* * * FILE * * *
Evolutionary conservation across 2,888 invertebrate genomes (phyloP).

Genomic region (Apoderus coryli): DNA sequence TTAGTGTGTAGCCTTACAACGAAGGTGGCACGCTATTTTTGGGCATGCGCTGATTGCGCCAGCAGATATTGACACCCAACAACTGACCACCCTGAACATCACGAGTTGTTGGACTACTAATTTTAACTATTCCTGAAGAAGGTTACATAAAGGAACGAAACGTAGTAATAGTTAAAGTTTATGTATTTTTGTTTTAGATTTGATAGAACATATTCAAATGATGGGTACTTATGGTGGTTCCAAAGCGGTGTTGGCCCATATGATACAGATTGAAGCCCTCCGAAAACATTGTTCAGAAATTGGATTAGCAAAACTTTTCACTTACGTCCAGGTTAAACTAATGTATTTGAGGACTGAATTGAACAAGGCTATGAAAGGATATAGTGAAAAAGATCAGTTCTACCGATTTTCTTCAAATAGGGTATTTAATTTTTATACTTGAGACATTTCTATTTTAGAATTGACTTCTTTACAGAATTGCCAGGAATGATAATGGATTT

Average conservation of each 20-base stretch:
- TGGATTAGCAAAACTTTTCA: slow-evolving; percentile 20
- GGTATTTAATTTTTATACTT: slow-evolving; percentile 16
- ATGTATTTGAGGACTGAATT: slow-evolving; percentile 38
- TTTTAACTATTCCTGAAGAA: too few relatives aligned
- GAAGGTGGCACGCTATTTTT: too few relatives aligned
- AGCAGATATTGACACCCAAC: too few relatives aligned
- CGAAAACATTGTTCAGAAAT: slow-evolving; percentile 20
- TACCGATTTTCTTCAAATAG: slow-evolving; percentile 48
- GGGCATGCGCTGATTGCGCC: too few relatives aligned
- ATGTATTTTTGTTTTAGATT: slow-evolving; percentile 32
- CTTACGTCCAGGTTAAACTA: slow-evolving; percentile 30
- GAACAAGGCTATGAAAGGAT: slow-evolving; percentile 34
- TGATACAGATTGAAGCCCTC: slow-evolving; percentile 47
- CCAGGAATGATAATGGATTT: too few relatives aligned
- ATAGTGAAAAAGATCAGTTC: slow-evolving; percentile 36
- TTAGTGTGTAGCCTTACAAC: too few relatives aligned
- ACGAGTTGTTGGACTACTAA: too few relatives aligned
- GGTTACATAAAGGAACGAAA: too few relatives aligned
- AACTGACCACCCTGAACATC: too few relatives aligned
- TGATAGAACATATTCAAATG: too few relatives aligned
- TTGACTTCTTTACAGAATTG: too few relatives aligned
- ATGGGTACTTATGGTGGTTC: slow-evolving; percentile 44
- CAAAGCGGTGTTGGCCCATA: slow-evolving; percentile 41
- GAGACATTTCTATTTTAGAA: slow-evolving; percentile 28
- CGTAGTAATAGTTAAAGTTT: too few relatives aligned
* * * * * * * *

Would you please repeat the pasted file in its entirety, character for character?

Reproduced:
Evolutionary conservation across 2,888 invertebrate genomes (phyloP).

Genomic region (Apoderus coryli): DNA sequence TTAGTGTGTAGCCTTACAACGAAGGTGGCACGCTATTTTTGGGCATGCGCTGATTGCGCCAGCAGATATTGACACCCAACAACTGACCACCCTGAACATCACGAGTTGTTGGACTACTAATTTTAACTATTCCTGAAGAAGGTTACATAAAGGAACGAAACGTAGTAATAGTTAAAGTTTATGTATTTTTGTTTTAGATTTGATAGAACATATTCAAATGATGGGTACTTATGGTGGTTCCAAAGCGGTGTTGGCCCATATGATACAGATTGAAGCCCTCCGAAAACATTGTTCAGAAATTGGATTAGCAAAACTTTTCACTTACGTCCAGGTTAAACTAATGTATTTGAGGACTGAATTGAACAAGGCTATGAAAGGATATAGTGAAAAAGATCAGTTCTACCGATTTTCTTCAAATAGGGTATTTAATTTTTATACTTGAGACATTTCTATTTTAGAATTGACTTCTTTACAGAATTGCCAGGAATGATAATGGATTT

Average conservation of each 20-base stretch:
- TGGATTAGCAAAACTTTTCA: slow-evolving; percentile 20
- GGTATTTAATTTTTATACTT: slow-evolving; percentile 16
- ATGTATTTGAGGACTGAATT: slow-evolving; percentile 38
- TTTTAACTATTCCTGAAGAA: too few relatives aligned
- GAAGGTGGCACGCTATTTTT: too few relatives aligned
- AGCAGATATTGACACCCAAC: too few relatives aligned
- CGAAAACATTGTTCAGAAAT: slow-evolving; percentile 20
- TACCGATTTTCTTCAAATAG: slow-evolving; percentile 48
- GGGCATGCGCTGATTGCGCC: too few relatives aligned
- ATGTATTTTTGTTTTAGATT: slow-evolving; percentile 32
- CTTACGTCCAGGTTAAACTA: slow-evolving; percentile 30
- GAACAAGGCTATGAAAGGAT: slow-evolving; percentile 34
- TGATACAGATTGAAGCCCTC: slow-evolving; percentile 47
- CCAGGAATGATAATGGATTT: too few relatives aligned
- ATAGTGAAAAAGATCAGTTC: slow-evolving; percentile 36
- TTAGTGTGTAGCCTTACAAC: too few relatives aligned
- ACGAGTTGTTGGACTACTAA: too few relatives aligned
- GGTTACATAAAGGAACGAAA: too few relatives aligned
- AACTGACCACCCTGAACATC: too few relatives aligned
- TGATAGAACATATTCAAATG: too few relatives aligned
- TTGACTTCTTTACAGAATTG: too few relatives aligned
- ATGGGTACTTATGGTGGTTC: slow-evolving; percentile 44
- CAAAGCGGTGTTGGCCCATA: slow-evolving; percentile 41
- GAGACATTTCTATTTTAGAA: slow-evolving; percentile 28
- CGTAGTAATAGTTAAAGTTT: too few relatives aligned